Cannabis users have long been characterized in popular culture as lazy and unmotivated, or even as completely apathetic and unintelligent individuals. Some would make a distinction between a “pothead” and a “stoner,” noting that the word “Pothead is a derogatory term used to describe one who is essentially addicted to, and obsessed with, marijuana. This dependence manifests in their appearance, thought processes, behaviors, and speech.”
Though there are differences in classifications and others may argue that “A Stoner, however, is one who defies the ‘prototypical’ wastrel image proposed by mainstream society. These individuals enjoy cannabis on a daily basis, but are clandestine about its use, maintaining this sense of secrecy because of the stigma attached by the hegemonic majority,” as the two definitions are compared in the hilariously pertinent Urban Dictionary.
Then there are those who primarily utilize the cannabis plant for its medicinal qualities, and having concerns about their personal health, they probably care more about wellness than intoxication. And although these goals don’t necessarily need to be mutually exclusive, society seems more comfortable keeping them segregated as such. This is evident in how medicinal marijuana legislation typically comes before any other legalization efforts in the United States. First the general public accepts the idea of using cannabis as medicine, and when that proves to be socially and economically viable, then the use of recreational cannabis becomes much more palatable.
There are so many uses for cannabis, and it is a shame that America has suffered under the prohibition of this herb for so long. Aside from it’s purpose as a pleasant intoxicant, appetite stimulant, and remedy for a wide variety of ailments, the oil and seeds from hemp, a very close relative to cannabis, is a great source of nutrition, such as essential fatty acids, and protein. As many know, cannabis grown as industrial hemp can be sustainably utilized for fabric, textiles, paper, and even fuel, among many other things as. So, the fact that cannabis has been misnamed as marijuana and classified as a Schedule I drug by the DEA is not only a disservice to humanity, it is a social injustice.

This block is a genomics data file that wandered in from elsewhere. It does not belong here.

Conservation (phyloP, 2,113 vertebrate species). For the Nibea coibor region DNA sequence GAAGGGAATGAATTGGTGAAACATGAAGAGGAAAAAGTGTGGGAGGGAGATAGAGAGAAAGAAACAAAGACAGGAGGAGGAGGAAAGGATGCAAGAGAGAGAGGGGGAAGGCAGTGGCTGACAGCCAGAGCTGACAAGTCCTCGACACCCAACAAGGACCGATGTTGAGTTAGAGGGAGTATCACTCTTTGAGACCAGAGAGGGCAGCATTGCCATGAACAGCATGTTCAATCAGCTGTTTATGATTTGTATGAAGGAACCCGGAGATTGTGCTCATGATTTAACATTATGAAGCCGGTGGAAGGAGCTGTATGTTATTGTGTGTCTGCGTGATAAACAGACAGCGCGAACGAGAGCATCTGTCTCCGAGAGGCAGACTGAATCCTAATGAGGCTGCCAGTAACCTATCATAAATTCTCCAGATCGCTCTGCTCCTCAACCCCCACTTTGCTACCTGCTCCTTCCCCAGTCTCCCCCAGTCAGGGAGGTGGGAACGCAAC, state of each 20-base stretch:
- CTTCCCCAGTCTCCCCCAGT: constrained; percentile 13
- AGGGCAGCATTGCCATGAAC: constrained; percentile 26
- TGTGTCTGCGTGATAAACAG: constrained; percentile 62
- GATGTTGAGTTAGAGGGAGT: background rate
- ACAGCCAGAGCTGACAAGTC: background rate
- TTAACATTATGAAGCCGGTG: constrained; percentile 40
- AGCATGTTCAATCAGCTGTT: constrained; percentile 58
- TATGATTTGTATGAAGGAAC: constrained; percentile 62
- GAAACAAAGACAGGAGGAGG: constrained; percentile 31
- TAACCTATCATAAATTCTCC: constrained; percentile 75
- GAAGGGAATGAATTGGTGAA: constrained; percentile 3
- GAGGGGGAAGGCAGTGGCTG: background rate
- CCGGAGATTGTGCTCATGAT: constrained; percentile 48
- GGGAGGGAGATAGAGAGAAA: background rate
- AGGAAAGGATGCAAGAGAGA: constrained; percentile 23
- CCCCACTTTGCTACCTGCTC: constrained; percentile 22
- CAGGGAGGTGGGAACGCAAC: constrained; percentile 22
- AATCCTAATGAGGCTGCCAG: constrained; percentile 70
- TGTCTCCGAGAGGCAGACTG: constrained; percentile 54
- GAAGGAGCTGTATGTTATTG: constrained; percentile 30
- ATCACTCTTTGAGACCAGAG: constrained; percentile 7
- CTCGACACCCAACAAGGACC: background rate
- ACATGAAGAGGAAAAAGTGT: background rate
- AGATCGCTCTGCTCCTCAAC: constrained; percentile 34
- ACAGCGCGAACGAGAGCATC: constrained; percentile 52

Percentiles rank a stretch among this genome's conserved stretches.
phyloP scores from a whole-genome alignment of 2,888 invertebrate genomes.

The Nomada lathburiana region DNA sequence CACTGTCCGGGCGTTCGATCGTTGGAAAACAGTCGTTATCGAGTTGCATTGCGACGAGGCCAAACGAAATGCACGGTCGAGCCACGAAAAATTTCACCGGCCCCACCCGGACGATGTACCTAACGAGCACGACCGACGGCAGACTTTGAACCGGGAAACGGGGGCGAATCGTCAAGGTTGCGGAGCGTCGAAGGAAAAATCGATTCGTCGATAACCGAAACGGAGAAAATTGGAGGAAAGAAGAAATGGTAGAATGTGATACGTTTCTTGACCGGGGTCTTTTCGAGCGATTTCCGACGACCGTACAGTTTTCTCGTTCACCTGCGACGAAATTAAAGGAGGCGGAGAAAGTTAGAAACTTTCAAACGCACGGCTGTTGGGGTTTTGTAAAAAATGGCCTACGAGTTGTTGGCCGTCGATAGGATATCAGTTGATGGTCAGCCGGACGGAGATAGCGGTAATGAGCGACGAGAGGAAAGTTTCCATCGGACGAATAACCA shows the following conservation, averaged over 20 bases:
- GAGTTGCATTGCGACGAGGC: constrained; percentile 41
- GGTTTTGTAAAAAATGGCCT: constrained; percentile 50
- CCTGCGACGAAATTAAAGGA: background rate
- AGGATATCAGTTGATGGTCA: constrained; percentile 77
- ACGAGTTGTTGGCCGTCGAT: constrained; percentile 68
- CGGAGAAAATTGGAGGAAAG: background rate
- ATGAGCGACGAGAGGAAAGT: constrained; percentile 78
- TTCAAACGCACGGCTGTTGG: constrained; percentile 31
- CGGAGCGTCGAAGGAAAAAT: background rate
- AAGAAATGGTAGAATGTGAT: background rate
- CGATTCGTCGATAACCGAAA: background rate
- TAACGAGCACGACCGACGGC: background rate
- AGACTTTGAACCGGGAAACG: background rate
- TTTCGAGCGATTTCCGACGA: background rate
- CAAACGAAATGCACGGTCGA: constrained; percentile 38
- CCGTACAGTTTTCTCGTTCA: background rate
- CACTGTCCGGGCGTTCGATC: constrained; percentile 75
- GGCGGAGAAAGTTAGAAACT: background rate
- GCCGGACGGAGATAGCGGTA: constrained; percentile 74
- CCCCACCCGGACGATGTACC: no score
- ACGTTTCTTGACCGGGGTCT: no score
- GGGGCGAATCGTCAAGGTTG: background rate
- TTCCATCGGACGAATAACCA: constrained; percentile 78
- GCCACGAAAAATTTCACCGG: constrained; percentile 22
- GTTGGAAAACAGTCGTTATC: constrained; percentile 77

The pathways we’ve taken to addressing the injustice of prohibition have taken various forms. Petition drives, ballot initiatives, legislative actions, protests and even pleas from patients and advocates alike have all been working together to inch toward decriminalizing cannabis. One strong ally in the fight and advocate for medical marijuana is the well known former talk show host Montel Williams. Recently, during the summer of 2015, he was promoting efforts for the legalization of medical cannabis in Pennsylvania, as he himself has been a MMJ patient ever since being diagnosed with multiple sclerosis in 1999. Since then he’s been telling his story and working to help legalize medical marijuana all around the country.
Another focus that Montel Williams has taken to task as of late is a major issue of social justice. Being that Williams is a veteran of the Marine Corps and U.S. Navy, he’s been particularly outspoken about the imprisonment of detained Iranian American Marine, Amir Hekmati. According to the Washington Post, “Williams has advocated regularly for another one of the American prisoners released, Amir Hekmati, 32, a Marine Corps veteran who was taken prisoner in Iran while visiting the country in 2011. Iranian officials accused him of being a spy, but his family has maintained that he was there visiting his grandmother.”
Hekmati has since been released, but only very recently, and not without some political posturing by Republican critics such as New Jersey governor and presidential candidate, Chris Christie. Because Hekmati and three others were released in a “prisoner swap” deal that President Obama made, Christie took the opportunity to criticize the President’s decision, saying “This is not a guy I would let negotiate buying a car for me, let alone anything else. He makes bad deals and seems to become an expert at making bad deals with the Iranians.” To this, Mr. Williams could only say, “Sit the hell down and shut up!”
Though it’s not surprising that a man like Christie who thinks marijuana is a “gateway drug,” and seems doubtful of the legitimacy of medical marijuana all together, would criticize the deal that was made to free several American citizens in order to take the opportunity to play politics, it is still troubling. This seems to be the main mode of operation among many of the Republican presidential candidates and unfortunately it leads to a lot of time being wasted with not much of anything being accomplished among our governmental leadership. Perhaps they all could use a little dose of cannabis to open their minds up just a bit.
But it is heartening to see successful efforts being made to free political prisoners such as Amir Hekmati, and also recent actions that have been made to release prisoners incarcerated for drug offenses in our country. With a growing number of outspoken activists, some celebrities like Montel Williams, some not, who are vying for the legalization of medical marijuana and even the full decriminalization of cannabis, it seems as though the prohibition of the cannabis sativa plant is both inspiration for social justice action and a great cause for activism itself. As perceptions of those who partake in the herb evolve and progress, our presumptions about what it means to do so will be reformed as well. And out of that transmutation, we’re likely to see a new ethos emerge that is culturally sensitive, globally aware, locally active, and committed to social change and transformation.